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Hannah McMullan Nov 2014
There are only two things to worry about:
Either you are well or you are sick.
If you are well, there is nothing to worry about.

If you are sick, there are two things to worry about:
Either you will get better or you will die.
If you get better, there is nothing to worry about.

If you die, there are two things to worry about:
Either you will go to heaven or you will go to hell.
If you go to heaven, there is nothing to worry about.

But if you are to hell,
You'll be so **** busy shaking the hands with all your friends,
*You won't have time to worry!
Although not "technically" a poem, I came across the one day and found it too humorous to pass up.
Hannah McMullan Nov 2014
He is Adonis reborn,
The charming and handsome youth,
Aphrodite's beloved,
Risen from his cold, dark grave,
And back to life, soon to be
Reclaimed by his lady love.
Hannah McMullan Nov 2013
It was just simple summer home,
Nothing fancy, really.
Water with a slightly odd taste,
And furniture with a distinctly "coastal" flair.

We called it "fish camp"
As an affectionate reminder that of the houses on the street,
It was the simplest, the plainest.
Meant to be lived in only for short times.

Not far from Harker's Island,
The sound became my playground.
My mother would play with me on the sound's gentle shallows,
While my father and grandfather would fish.

Even after my grandfather remarried,
And moved into his new wife's home
(A permanent residence down the street from our beloved fish camp),
Fish camp stayed in the family.

Now, our fish camp is ours no longer.
No longer is fish camp of the McMullan clan.
It belongs to another
Whose name I do not know.

What I would not give to be there again,
Now that I am older, hopefully wiser
More attuned to the rich history of the sound,
Of its waters, of its places, of its people.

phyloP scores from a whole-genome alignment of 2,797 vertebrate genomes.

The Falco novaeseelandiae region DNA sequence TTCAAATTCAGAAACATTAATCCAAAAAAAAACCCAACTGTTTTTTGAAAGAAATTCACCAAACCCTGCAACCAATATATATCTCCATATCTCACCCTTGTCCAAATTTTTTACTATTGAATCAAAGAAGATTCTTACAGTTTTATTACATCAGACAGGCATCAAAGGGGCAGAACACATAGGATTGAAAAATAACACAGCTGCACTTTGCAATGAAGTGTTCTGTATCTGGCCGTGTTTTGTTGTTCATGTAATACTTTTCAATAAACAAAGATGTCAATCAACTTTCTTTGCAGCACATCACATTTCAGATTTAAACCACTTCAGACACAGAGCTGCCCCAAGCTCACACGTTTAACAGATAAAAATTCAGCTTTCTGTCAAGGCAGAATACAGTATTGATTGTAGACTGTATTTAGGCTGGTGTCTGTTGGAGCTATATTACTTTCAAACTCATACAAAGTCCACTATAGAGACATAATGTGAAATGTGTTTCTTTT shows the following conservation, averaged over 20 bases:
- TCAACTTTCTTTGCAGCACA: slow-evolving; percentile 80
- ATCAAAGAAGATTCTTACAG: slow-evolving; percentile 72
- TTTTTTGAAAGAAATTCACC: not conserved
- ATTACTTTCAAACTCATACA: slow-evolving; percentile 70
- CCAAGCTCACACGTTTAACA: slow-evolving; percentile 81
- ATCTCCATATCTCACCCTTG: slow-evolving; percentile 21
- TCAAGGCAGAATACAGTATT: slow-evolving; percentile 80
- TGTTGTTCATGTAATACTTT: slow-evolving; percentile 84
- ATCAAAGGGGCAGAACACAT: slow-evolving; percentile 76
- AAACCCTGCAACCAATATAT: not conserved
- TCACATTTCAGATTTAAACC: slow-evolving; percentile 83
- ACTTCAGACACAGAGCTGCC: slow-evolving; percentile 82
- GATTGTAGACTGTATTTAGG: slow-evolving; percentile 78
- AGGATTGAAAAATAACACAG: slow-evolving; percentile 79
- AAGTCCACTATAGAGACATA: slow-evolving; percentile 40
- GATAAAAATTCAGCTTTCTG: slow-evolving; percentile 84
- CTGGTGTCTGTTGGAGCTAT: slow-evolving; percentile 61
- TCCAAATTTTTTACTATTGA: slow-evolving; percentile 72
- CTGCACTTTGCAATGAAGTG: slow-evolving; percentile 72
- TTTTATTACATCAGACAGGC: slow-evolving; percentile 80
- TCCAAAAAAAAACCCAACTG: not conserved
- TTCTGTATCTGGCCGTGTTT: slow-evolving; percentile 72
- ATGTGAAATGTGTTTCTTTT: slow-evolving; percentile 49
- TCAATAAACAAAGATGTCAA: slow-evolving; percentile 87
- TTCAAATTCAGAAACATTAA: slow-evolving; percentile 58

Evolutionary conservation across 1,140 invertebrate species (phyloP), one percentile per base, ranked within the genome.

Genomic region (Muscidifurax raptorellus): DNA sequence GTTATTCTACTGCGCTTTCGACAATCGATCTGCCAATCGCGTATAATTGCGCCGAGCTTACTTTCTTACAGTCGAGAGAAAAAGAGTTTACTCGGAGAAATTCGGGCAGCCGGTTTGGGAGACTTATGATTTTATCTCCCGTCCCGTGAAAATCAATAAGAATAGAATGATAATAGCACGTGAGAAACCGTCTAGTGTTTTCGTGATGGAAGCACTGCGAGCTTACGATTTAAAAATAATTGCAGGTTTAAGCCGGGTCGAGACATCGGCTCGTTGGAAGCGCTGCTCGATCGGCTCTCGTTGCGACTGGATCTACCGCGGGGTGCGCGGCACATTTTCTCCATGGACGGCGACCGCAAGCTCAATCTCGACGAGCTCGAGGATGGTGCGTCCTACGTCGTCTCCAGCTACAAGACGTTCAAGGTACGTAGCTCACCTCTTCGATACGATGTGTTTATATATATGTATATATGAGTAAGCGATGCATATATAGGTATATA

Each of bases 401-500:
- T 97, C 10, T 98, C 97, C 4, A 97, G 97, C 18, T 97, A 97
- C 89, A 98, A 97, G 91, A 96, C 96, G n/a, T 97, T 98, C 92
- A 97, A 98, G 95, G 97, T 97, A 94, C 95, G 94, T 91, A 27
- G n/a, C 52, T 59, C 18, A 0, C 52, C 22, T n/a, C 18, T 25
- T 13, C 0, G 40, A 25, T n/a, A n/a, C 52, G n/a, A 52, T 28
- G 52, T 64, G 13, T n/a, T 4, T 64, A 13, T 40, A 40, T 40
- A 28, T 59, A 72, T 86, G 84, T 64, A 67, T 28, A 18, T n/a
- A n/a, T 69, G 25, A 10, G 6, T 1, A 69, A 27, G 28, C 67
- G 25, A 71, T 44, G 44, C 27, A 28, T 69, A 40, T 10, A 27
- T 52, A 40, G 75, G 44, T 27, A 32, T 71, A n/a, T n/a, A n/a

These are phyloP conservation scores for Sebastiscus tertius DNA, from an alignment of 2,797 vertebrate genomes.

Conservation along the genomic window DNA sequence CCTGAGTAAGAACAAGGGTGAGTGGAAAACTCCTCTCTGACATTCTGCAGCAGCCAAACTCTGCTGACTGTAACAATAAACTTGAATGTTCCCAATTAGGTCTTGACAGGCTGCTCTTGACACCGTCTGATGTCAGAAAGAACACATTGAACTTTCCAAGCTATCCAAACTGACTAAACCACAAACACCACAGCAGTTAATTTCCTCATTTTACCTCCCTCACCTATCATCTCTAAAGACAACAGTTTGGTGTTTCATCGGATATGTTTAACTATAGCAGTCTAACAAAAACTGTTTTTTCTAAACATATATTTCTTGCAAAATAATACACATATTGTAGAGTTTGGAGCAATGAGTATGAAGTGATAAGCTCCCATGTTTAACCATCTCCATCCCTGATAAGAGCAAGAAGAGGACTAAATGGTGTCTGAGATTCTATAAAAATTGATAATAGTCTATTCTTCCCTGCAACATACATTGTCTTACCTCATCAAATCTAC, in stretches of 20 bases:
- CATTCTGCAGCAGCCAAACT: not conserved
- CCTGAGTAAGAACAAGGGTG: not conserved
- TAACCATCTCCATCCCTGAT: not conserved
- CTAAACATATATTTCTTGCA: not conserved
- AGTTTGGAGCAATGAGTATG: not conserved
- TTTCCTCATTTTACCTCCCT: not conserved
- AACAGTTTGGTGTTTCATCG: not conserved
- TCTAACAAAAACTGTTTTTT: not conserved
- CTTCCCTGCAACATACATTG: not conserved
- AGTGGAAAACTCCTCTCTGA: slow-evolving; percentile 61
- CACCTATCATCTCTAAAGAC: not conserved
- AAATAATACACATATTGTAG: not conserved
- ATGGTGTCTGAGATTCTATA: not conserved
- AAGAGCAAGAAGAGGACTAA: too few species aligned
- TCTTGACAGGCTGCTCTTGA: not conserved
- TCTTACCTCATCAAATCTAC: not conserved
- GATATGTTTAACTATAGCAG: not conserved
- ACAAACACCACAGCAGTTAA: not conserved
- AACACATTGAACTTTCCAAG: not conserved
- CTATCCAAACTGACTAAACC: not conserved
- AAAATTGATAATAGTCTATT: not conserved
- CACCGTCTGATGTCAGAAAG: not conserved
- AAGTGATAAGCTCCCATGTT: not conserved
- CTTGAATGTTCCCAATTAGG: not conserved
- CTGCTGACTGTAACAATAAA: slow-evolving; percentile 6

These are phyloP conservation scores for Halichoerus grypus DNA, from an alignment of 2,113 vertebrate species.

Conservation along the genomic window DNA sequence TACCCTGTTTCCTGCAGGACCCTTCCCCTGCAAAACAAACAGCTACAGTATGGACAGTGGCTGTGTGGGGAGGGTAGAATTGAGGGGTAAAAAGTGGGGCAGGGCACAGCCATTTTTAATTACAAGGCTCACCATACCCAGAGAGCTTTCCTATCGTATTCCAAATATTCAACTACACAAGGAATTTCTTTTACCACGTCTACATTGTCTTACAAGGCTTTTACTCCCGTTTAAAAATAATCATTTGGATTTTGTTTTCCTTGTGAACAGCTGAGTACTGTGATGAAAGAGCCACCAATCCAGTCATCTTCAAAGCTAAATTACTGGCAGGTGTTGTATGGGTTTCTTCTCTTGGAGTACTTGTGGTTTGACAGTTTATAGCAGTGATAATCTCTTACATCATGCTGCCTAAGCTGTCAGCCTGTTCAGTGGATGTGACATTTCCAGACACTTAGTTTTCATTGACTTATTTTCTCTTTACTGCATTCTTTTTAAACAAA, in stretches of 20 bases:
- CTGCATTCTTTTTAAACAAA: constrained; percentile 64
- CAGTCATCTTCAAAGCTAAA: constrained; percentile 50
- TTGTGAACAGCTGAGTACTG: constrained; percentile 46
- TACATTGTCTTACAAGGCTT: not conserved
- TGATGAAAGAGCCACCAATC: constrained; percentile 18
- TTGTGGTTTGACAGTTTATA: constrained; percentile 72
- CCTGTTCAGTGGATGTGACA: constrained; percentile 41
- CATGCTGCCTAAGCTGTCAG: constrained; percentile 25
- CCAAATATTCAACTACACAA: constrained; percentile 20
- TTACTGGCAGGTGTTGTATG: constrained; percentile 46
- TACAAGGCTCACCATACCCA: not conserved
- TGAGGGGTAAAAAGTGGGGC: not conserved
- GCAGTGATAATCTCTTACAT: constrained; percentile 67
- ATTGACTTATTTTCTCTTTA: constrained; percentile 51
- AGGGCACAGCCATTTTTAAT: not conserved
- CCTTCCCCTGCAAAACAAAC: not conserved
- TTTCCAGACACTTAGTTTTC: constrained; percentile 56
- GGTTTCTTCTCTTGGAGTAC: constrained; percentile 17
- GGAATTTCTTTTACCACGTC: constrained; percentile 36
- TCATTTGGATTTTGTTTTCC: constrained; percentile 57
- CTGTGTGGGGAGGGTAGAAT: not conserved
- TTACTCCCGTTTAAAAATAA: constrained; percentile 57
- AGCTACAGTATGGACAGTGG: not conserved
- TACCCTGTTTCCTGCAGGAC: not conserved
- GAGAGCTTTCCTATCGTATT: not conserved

What I would not give
To learn the waters of the sound
To learn the shallows and the tides
To sail with my grandfather again.

And, at the end of the day, to come home to
the fish camp at Straits.
Hannah McMullan Nov 2013
"To the victor goes the spoils"
This everyone knows.

However, not all spoils are created equally.

Wealth--especially material--is wondrous.
Territory--especially far-off-- is tempting.
Power--especially political--is promising.
Influence--especially cultural--is intoxicating.

Not one, however, can compare
To the greatest spoil of all.

The greatest spoil of all
Is neither tangible nor immediate.

The greatest spoil of all
Is the ablity to control history.

The ability to control history
Is not to be scoffed.

It is but the victor's voice we hear
As accepted history.
The loser's voice is silenced,
Heard at most as a murmur.

The victor's voice is a trumpet,
Sounding loud and clear.
The loser's voice is a wooden flute,
Unheard except by its fellows.

The victor's song is one of rejoicing
Echoing in the cathedrals and palace-halls.
The loser's song is one of mourning
Heard in the taverns and shanty-towns.

We hear what the victor
Sees fit that we hear.
His crimes never see the light of day,
While the sins of the loser are displayed at e'ery chance.

Think for a moment,
The next time you hear a victor's speech.
And remember that he is in control
Of the greatest spoil of all.
Hannah McMullan Nov 2013
In my dream the other night,
I first heard a panicked mot's voice:

"Is me, mo ghile mear!
Cathain a thoicfaidh tú abhaile chugam?"

When light then entered my eyes,
I saw a young woman hunched o'er a table

She writing, quill in hand, to her man.
Like a ghost I hovered o'er her.

I saw the year, 1745
The year of the Jacobite.

I blinked my eyes
And my world went black.

Once opened again, I saw that time had passed
And a tear-stained letter lay on the desk.

Mo leannán fionn, the letter read
Tá me i ndeoraíocht.
Is ár bprionsa caillte.
A stór, mo ghrá thú, ach
Níl riamh feicfidh mé tu arís.

When I awoke that morn,
The ghosts of the lovers haunted me.

I pitied that mot, who lost her love forever to exile
I pitied that cove, exiled from his love forever.

Though only shades, their story
Is from the dawn of time.
1745 was the year of the Glenfinnan Uprising, one of the various Jacobite Uprisings, during which Prince Charles Stuart (Bonnie Prince Charles/ár bprionsa [our prince])--a Catholic--attempted to claim the thrones of England, Ireland, and Scotland.  This uprising became the focus of many songs, both in Gaeilge and Gaidhlig.

— The End —